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The 2019 Novel Coronavirus Outbreak – Update From NIAID’s Anthony Fauci, MD

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To understand the latest developments in the spread and management of the 2019 novel coronavirus.
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Transcript

Howard Bauchner: Hello and welcome to this livestream event. This is Howard Bauchner, Editor-in-Chief of JAMA, and I'm here with Tony Fauci, the director of National Institute of Allergy and Infectious Diseases and we're obviously, once again, going to talk about the novel coronavirus epidemic, now pandemic that's occurred in China and now is sadly moving around the world. Welcome, Tony.

Tony Fauci: Good to be with you, Howard.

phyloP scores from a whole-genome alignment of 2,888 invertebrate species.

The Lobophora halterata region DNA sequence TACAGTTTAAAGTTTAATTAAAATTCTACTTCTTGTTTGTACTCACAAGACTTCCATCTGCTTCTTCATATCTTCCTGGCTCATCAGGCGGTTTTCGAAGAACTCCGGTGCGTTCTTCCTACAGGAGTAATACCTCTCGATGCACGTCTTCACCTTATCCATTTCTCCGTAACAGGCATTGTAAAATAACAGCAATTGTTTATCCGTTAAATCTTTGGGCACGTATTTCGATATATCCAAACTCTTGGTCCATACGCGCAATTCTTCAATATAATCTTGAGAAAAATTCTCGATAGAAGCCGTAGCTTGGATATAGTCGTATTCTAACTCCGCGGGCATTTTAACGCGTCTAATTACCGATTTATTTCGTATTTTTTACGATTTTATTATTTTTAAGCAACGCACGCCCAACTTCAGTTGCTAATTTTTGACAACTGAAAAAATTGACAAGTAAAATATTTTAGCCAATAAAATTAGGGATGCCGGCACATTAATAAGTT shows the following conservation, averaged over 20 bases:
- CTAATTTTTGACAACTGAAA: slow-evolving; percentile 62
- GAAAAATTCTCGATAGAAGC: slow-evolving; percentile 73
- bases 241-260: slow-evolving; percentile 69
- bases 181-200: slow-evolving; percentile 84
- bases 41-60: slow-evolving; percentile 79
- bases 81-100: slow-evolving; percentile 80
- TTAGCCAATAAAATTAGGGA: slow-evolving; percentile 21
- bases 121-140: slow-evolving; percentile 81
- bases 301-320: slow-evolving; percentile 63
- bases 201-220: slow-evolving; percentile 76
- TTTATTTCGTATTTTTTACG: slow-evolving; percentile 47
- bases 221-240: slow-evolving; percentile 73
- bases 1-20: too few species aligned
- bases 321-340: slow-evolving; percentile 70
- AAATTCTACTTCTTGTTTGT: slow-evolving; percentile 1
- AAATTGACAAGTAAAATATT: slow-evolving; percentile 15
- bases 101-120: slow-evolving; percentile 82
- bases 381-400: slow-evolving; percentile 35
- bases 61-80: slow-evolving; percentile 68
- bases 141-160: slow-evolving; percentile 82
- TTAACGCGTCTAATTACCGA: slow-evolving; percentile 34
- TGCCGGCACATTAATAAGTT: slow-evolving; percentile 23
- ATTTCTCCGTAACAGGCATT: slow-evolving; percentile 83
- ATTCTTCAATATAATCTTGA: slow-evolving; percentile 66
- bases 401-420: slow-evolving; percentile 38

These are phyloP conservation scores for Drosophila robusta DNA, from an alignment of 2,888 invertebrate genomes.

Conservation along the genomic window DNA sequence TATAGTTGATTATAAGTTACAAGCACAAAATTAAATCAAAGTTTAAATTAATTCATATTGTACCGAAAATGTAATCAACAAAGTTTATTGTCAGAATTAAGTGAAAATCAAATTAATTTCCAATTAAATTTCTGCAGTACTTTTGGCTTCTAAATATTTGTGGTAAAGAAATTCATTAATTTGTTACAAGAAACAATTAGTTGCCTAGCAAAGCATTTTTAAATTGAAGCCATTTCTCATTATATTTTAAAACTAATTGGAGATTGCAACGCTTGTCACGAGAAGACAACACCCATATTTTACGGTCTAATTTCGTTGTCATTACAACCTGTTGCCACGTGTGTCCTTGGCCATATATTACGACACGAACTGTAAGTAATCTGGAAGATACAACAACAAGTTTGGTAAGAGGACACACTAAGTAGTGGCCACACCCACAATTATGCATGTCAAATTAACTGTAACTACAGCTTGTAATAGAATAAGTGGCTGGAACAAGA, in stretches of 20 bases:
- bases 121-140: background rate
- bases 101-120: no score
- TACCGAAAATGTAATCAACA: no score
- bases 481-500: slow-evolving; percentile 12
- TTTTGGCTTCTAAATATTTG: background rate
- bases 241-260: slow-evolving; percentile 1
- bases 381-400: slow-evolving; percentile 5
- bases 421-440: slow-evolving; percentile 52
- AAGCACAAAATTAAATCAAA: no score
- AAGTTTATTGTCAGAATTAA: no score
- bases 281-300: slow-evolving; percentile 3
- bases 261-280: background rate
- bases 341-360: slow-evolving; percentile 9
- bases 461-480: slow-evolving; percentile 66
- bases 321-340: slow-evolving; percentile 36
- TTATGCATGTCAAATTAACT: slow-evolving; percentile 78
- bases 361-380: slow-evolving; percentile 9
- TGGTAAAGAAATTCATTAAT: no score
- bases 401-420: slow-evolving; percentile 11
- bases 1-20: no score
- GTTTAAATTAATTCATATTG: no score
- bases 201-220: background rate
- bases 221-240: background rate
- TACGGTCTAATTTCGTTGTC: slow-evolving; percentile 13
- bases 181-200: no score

HB: I want to thank you for joining us, I know you're busy, you've been on a lot of different broadcasts, you know, this one is really focused for physicians and other clinicians, so I -- I really appreciate that you've taken the time. Before we start, I just wanted to mention to the people who are watching this, it's streaming on YouTube and Facebook, it will be live as a podcast sometime early tomorrow morning. JAMA has currently published three pieces, the first, which was in fact, by Tony with his two co-authors Hilary Marston and Catharine Paules was “Coronavirus Infections, More than Just a Common Cold,” that was accompanied by another viewpoint by Larry Gaston and his two co-authors, Rebecca Katz and Alexandra Phelan entitled, “The Novel Coronavirus Originating in Wuan China, Challenges for Global Health Governance.” We put up another viewpoint early yesterday by Carlos Del Rio and Preeti Milani entitled, 2019 Novel Coronavirus, Important Information for Clinicians.